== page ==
[This article appeared in CSO Online. To read the rest of the article please visit here.]

Virtual security conferences fill void left by canceled face-to-face events

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Notable members of the infosec community are creating impromptu but highly popular virtual events using cheap, off-the-shelf tools.

Following the swift emergence of the COVID-19 crisis, organizers of cybersecurity and hacking conferences of all sizes have been faced with three choices: Cancel their events altogether, postpone them to the presumably better future, or find some way to hold them in a virtual manner on the internet. Wild West Hacking Fest, originally slated for March 10 to March 13 in San Diego, quickly converted itself into a virtual conference and was soon followed by dozens of conferences that modified their plans to accommodate the need for the social distancing.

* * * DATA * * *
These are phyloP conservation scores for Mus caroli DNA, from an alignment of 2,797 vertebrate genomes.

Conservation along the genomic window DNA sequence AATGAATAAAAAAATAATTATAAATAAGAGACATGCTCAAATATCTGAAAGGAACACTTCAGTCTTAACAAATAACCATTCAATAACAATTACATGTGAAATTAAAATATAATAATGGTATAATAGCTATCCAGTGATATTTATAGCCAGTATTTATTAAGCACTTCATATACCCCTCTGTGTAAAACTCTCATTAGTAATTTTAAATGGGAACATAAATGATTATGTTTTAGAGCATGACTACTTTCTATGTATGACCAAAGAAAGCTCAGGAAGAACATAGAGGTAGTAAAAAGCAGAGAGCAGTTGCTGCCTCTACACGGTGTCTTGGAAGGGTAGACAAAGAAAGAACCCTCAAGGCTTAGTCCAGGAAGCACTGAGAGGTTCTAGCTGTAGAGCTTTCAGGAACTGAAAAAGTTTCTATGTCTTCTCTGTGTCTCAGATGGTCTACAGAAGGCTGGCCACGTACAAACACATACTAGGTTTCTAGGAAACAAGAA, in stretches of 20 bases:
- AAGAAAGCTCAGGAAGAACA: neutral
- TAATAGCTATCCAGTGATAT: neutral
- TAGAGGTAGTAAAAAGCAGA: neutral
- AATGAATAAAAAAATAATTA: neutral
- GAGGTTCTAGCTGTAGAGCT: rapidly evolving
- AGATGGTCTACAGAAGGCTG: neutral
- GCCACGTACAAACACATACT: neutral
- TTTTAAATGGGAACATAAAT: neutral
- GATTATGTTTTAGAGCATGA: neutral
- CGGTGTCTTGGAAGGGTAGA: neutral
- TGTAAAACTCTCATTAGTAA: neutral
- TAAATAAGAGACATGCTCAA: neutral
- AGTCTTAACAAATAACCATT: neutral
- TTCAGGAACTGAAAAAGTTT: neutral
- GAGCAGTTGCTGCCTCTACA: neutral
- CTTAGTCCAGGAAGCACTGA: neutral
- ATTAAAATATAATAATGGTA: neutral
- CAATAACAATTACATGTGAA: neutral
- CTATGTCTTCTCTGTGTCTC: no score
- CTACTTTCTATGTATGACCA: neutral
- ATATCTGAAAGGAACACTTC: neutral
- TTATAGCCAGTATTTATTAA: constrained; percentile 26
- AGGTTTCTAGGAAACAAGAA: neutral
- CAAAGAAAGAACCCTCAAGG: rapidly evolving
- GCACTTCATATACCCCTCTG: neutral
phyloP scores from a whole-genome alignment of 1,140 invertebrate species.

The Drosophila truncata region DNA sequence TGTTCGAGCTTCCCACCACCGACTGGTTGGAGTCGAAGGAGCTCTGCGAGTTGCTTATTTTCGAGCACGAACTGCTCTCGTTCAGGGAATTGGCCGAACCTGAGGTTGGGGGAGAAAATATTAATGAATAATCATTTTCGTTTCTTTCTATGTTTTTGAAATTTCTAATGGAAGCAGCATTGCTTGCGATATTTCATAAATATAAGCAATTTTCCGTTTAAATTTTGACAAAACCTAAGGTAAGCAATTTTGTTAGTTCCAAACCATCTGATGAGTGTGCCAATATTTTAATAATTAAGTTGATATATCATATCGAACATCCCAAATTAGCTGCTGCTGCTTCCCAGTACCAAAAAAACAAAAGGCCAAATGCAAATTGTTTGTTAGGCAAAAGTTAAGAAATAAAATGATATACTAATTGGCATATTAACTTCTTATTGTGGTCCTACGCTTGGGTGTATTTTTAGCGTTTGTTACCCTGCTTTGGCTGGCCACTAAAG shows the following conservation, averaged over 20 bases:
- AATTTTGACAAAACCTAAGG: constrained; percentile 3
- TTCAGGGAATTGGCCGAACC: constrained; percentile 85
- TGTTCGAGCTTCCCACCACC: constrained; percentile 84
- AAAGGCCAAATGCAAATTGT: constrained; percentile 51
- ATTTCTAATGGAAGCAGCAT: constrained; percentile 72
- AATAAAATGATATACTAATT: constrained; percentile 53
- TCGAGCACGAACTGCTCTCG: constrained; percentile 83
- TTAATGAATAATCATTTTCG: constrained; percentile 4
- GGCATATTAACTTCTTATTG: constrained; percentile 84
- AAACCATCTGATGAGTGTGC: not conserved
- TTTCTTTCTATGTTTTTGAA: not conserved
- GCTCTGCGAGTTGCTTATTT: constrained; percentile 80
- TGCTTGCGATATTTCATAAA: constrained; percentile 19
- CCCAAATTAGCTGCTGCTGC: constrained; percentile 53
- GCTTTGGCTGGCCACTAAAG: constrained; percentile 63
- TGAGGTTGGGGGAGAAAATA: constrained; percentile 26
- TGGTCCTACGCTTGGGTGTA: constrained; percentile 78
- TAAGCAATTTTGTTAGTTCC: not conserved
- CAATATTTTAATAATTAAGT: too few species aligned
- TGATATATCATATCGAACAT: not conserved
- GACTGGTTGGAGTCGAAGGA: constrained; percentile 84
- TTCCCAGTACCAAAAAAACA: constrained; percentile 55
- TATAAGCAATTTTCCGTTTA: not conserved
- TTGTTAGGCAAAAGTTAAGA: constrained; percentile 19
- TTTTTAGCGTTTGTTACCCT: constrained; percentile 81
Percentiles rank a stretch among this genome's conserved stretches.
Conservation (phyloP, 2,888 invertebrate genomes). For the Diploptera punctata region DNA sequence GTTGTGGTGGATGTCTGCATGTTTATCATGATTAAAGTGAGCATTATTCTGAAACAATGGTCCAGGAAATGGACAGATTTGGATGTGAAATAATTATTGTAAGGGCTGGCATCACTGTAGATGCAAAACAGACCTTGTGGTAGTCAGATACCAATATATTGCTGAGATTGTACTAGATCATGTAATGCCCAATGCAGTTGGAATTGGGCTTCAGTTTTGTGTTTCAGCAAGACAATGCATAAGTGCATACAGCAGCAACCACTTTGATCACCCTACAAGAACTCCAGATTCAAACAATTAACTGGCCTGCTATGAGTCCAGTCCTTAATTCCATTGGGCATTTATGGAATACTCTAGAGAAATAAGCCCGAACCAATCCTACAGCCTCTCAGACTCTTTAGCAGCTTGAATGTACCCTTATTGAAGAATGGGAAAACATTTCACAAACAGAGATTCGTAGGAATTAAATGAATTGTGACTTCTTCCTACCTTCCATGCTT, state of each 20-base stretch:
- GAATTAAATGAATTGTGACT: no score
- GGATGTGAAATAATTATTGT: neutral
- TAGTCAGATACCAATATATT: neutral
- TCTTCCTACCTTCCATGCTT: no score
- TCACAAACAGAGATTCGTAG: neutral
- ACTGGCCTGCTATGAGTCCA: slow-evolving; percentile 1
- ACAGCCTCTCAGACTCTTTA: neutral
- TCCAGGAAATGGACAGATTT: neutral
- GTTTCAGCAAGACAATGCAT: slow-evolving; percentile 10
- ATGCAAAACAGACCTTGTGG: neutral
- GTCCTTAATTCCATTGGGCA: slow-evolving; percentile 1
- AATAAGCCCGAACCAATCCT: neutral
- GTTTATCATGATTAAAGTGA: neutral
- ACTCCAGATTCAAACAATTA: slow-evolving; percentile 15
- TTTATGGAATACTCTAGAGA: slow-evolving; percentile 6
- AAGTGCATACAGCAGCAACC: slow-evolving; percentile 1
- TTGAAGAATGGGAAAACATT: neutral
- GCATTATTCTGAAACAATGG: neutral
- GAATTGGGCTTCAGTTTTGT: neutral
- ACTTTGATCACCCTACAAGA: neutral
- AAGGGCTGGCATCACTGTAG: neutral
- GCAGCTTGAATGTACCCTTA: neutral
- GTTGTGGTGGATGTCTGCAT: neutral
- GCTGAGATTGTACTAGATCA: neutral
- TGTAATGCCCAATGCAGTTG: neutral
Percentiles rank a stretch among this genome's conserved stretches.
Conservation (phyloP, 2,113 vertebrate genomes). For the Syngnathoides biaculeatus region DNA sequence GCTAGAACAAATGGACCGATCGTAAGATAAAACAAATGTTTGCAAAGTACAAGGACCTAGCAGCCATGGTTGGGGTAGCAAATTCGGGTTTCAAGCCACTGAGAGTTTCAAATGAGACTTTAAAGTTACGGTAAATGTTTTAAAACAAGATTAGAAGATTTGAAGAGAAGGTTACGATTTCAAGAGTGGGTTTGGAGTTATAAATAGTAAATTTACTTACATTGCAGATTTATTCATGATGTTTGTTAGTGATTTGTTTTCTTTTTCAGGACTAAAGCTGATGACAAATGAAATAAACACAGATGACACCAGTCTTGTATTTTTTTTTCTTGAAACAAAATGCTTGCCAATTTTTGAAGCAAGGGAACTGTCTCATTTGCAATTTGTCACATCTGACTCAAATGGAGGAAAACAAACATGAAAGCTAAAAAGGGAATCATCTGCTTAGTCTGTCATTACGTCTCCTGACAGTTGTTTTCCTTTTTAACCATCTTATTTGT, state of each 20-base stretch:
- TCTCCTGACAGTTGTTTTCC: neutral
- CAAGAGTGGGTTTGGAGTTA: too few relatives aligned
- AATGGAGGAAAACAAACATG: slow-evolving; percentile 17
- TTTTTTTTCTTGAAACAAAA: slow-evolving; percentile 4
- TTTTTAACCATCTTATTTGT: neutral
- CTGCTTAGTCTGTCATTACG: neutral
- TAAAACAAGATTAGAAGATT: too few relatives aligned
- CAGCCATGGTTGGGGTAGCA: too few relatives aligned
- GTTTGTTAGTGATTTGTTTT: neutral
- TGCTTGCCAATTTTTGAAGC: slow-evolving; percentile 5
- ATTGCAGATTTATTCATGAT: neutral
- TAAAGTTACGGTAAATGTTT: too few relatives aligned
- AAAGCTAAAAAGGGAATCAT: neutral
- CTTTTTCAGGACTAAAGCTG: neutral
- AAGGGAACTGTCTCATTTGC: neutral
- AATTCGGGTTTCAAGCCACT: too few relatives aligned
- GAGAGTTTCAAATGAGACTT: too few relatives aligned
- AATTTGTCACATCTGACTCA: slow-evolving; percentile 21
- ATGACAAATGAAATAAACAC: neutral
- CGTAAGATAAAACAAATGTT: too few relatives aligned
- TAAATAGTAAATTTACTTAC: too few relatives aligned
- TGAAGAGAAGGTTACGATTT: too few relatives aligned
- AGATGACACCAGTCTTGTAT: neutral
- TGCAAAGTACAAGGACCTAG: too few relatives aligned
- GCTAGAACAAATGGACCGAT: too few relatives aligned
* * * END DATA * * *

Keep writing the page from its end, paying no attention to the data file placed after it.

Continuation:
A new form of non-traditional information security conference has emerged over the past two weeks. These conferences are organized by leading information security professionals who are leveraging existing, off-the-shelf online video conferencing and collaboration tools such as GotToWebinar or Zoom to rapidly mount internet-based alternatives to in-the-flesh confabs.

[This article appeared in CSO Online. To read the rest of the article please visit here.]

New York’s SHIELD Act could change companies’ security practices nationwide

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New York’s SHIELD Act could change companies’ security practices nationwide.